By Nick Spencer, Leinil Francis Yu, Gerry Alanguilan, Rod Reis, Joshua Cassara, Rachelle Rosenberg and Sunny Gho
What do I want out of a comic book event? If it’s a crossover event then those issues need to be solid; they need to serve the event but also stay true to the original title. I want to care about the characters; I don’t need to know who the characters are but there are obviously going to be some major stakes involved and I want to care what happens to these people. I want there to be a clear goal in mind; why is the event happening and how do we get through it? I was a big fan of Secret Wars, the tie-ins were tight and the main title was brilliant. I skipped Civil War II because it felt like been there done that. This year’s Marvel summer event is Secret Empire. Although we have a Cap vs Iron Man plot which, believe me, should definitely feel like been there done that, shows why this event is so much more. Cap is bad. He has the likes of a possessed Scarlet Witch, a Mjonirless Thor and a compliant Punisher fighting alongside him. Honestly, it’s a little confusing. In a time when there are so many amazing comics, reading them can become somewhat reflexive. I know when I pick up a Marvel book that Cap is good and Ultron is bad. But, Secret Empire takes advantage of that reflexive reading and turns it on you; it makes you think. Secret Empire is out to tell a story that on the surface looks familiar but in the pages is nothing you have ever seen.
Today Marvel Studios released their first trailer for next year’s Black Panther, which focuses on establishing the world of Wakanda. Likening the African kingdom to the old legends of the Lost City of El Dorado, this initial glimpse of Wakanda blends the ancient with the futuristic.
Black Panther stars Chadwick Boseman, Michael B Jordan, Lupita Nyong’o, Andy Serkis & Martin Freeman (so far with pants intact). The film, directed by Ryan Coogler, opens February 16th, 2018.
Contains a spoiler for the mid-credits scenes of Guardians of the Galaxy Vol. 2, plus multiple ones for Infinity Gauntlet and its aftermath.
This past weekend Guardians of the Galaxy Vol. 2 arrived, racking up the box office and leaving fans wondering what was next for the Marvel Cinematic Universe’s cosmic heroes. The immediate answer is Avengers: Infinity War which will involve Thanos, Infinity Stones and some sort of existential threat to life throughout the universe. The question is what comes after all that. Guardians writer/director James Gunn has already confirmed that there will be a Guardians Vol. 3 for Phase 4 of the MCU and that he will be returning to helm it. In his statement, he reiterated Marvel Studio’s party line about Avengers 3 and 4 being a culmination of everything which came prior. He also dropped a hint that, like Earth’s Mightiest Heroes, the Guardians will see some status quo shifting post-Infinity: “It will conclude the story of this iteration of the Guardians of the Galaxy, and help catapult both old and new Marvel characters into the next ten years and beyond.” This is a rather broad statement which covers a wide amount of ground. The universe is a vast place and, even with certain character rights tied up at Fox, still well-populated with assorted friends and foes. The following is not in any way a prediction of what Marvel and Gunn are planning but simply an imagining of what one possible avenue could be.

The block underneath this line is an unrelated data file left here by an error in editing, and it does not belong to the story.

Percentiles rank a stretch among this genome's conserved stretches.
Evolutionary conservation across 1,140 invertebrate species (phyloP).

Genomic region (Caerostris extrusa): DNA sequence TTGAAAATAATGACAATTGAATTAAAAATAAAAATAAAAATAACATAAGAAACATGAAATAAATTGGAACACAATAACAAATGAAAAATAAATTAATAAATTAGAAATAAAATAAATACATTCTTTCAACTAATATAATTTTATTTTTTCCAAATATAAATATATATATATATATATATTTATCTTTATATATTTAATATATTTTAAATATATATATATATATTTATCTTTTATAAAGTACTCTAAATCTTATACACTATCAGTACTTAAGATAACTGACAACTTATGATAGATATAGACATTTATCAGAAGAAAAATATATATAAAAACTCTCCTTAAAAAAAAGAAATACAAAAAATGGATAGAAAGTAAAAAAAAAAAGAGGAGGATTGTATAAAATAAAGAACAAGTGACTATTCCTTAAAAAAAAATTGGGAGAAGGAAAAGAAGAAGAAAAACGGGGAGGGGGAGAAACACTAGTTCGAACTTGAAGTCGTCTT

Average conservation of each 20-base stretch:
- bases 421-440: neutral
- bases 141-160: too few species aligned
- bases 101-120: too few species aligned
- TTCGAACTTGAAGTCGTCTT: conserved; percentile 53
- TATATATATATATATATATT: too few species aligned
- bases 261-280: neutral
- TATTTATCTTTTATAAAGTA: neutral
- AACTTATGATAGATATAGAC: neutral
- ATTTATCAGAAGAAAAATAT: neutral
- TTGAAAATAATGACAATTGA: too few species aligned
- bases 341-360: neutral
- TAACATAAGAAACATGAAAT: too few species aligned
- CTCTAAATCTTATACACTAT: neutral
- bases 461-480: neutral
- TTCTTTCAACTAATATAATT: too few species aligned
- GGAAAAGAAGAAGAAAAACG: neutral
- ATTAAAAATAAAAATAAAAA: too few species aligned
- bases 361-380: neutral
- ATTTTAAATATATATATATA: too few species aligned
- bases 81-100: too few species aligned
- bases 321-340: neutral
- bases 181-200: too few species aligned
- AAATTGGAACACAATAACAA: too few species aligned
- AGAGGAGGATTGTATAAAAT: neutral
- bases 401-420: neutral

So far, Marvel Studios has had a bit of a sequel problem. Iron Man 2, 3 and Avengers: Age of Ultrondelivered various levels of enjoyment while containing flaws which prevented them from fully hitting the heights of their initial installments. Thor: The Dark World was able to improve on the first Thor outing (an admittedly low bar to clear) and provide an entertaining experience. Still, it is unlikely to make many fans’ favorite lists. Only Captain America: Winter Soldier and Civil War have been able to avoid the sequel curse. Both films were able to deliver bigger thrills while also deepening the characters driving the narrative. The movies, particularly Civil War, drew on the advantages of having a shared universe without getting bogged down in the negative aspects as did Age of Ultron. This pattern is odd, given how successfully Marvel Studios has cultivated their cinematic universe; after all, in a sense, even new properties such as Ant-Man or Doctor Strange are simply further chapters in the unfolding Avengers saga. Fans know sooner or later that all of this is going to tie together. Watching the pieces fall into place can be exciting, but it can also be tiresome when mismanaged (again all that foreshadowing in Ultron). Guardians of the Galaxy Vol. 2 pulls back from some the first film’s more overt seeding (sorry, no surprise Thanos cameo) in order to focus on the Guardians themselves. The result is an entertaining film which delightfully extends the zany vibe of the original.